Loss Observed


English poet Robert Southey wrote, “The loss of a friend is like that of a limb; time may heal the anguish of the wound, but the loss cannot be repaired.”

The film Courageous uses an adaptation of this quote as the pastor in the movie says to a grieving father, “I’ve heard it said that losing a loved one is like losing a limb. Eventually it heals, but you’ll never be the same.”

How intimately I can relate to that sentiment. Eight months ago, I lost a limb of my own. That limb was my mother.

In the Lord’s grace, I have yet to lose an actual, physical arm or leg. My only experience in this regard has been related to a shoulder injury. My doctor told me that the only way for it to heal would be for me to not use my right arm. Little did he know just how much a stay-at-home mother of three is in need of her right arm!

I begrudgingly succumbed to the doctor’s orders, but I felt like I couldn’t do anything! I should emphasize that I am right-handed, and my left hand is virtually good for nothing. With my right arm in a sling, I couldn’t hang the laundry on the line. It was a joke to even think about trying to fold the clean clothes.

The simple job of washing my hair became a monumental task. The daily routine of getting dressed required more stamina than I could muster up. Attempting to turn the pages of a book while reading for my kids took considerable planning.

Without the use of just one of my four limbs, I felt a tremendous disadvantage. If I had remained in that condition for an extended amount of time, I’m sure I would’ve found small ways to adapt. But I was not the same.

Thankfully, in the Lord’s grace, He provided other arms for me. Smaller arms, but willing arms, eager to help and serve. My three children were an incredible blessing during my temporary handicap. They took great delight in helping me cook, cleaning the house, even surprising me by making my bed. When their arms were insufficient for certain tasks, my husband willingly stepped in by going to the grocery store, washing dishes and carving chicken.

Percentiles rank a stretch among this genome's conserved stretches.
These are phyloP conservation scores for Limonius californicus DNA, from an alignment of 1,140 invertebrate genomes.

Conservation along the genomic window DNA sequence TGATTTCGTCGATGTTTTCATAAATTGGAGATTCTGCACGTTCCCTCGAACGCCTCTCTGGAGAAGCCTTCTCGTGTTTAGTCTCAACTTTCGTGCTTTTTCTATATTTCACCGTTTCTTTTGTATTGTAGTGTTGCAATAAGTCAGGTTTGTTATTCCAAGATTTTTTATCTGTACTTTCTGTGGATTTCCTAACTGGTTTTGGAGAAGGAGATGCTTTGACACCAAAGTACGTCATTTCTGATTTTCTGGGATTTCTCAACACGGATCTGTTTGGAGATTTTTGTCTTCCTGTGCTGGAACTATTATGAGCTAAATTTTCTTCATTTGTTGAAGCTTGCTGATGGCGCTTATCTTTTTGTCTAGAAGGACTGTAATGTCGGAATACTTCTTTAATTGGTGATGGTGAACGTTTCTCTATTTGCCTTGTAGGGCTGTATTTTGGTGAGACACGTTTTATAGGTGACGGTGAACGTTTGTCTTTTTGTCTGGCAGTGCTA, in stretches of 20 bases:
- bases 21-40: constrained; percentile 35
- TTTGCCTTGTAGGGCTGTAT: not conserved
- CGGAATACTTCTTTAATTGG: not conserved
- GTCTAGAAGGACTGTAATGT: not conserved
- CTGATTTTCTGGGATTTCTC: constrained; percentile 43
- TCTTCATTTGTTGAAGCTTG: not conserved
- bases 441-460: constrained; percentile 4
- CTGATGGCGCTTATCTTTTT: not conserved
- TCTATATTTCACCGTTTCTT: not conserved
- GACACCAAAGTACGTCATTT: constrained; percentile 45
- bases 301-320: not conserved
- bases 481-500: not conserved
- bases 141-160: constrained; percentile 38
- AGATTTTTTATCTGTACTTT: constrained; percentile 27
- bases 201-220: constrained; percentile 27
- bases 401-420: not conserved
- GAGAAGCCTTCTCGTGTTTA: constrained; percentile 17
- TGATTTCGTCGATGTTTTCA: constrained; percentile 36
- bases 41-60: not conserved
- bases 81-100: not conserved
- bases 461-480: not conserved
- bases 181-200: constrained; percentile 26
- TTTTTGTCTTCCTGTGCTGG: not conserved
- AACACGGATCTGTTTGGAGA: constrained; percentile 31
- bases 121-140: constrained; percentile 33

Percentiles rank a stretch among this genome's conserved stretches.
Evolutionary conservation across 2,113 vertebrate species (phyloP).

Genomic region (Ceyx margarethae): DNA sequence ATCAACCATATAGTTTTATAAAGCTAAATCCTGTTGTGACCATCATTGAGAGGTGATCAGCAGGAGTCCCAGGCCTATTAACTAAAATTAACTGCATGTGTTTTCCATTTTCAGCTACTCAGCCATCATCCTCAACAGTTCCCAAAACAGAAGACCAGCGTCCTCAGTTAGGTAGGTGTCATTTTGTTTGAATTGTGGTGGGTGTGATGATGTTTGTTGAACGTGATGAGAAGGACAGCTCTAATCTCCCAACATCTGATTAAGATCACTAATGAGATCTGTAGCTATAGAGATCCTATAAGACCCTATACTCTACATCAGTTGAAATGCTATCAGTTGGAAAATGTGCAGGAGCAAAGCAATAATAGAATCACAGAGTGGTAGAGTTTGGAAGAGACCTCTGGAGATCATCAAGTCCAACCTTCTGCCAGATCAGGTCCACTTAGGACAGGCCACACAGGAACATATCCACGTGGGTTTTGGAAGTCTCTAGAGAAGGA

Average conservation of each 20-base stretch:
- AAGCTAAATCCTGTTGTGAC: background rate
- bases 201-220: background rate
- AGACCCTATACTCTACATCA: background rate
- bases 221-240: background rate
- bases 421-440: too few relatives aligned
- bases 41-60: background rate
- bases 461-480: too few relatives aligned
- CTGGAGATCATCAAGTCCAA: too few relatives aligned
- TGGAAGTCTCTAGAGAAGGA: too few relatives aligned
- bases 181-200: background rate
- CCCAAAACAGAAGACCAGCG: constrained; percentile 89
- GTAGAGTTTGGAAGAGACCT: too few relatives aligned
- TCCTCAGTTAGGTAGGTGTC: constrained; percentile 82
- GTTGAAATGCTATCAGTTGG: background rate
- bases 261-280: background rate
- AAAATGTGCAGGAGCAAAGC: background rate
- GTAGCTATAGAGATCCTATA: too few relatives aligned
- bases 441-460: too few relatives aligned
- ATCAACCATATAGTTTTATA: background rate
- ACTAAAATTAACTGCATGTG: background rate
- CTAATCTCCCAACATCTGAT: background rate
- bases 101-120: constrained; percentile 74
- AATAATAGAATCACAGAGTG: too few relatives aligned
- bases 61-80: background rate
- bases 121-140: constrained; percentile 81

Even though I didn’t have the use of my right arm for a time, the Lord filled that gap. No, I was not the same, and no, my kids couldn’t meet all of my needs. Even the things they could help with were not done exactly the way I would’ve done them. But they were an undeniable blessing nonetheless.

In a similar way, ever since my mother’s death, I have felt as though a limb is missing. There are many things I can no longer do. Yet the Lord has brought people along to step into that gap — not to fill it completely, but to make the open space seem a little less wide and daunting. People like surrogate grandmas to come to my kids’ art exhibitions. A gem of a mother-in-law who is sympathetic to my healing wound. Friends of my mom’s who make a point to keep in touch and check in on me, just because they care.

As the body of Christ, one of the privileges we enjoy is to be a blessing to others. As we walk this journey called life, many will cross our paths who have lost limbs of their own. Perhaps it is a miscarriage, or a divorce.

We might find others in life who are missing the same limb that we are missing, or who have recently experienced a similar amputation. It is at times like these that we can employ 2 Corinthians 1:3-4 and comfort those with the comfort that we ourselves have received from God.

At other times, we might find someone who is in need of a limb that we still have functioning. In those instances, we can take advantage of the opportunity to “encourage one another and build each other up” (1 Thessalonians 5:11). We can serve as their crutches or their wheelchair for a time.

Though “the loss cannot be repaired,” as Robert Southey so aptly observed, we can do much as sisters in Christ to carry one another’s burdens. With the help of God, we can be effective prosthetic arms and legs to support those who have suffered loss.

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Kate Motaung grew up on the shores of Lake Michigan before spending ten years in Cape Town, South Africa. She is married to a South African and together they have three children. Kate is the author of the e-book, Letters to Grief, hosts the Five Minute Friday blog link-up, and has contributed to several other online publications. She blogs at Heading Home and can be found on Twitter @k8motaung.

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Loss Observed

by Kate Motaung time to read: 3 min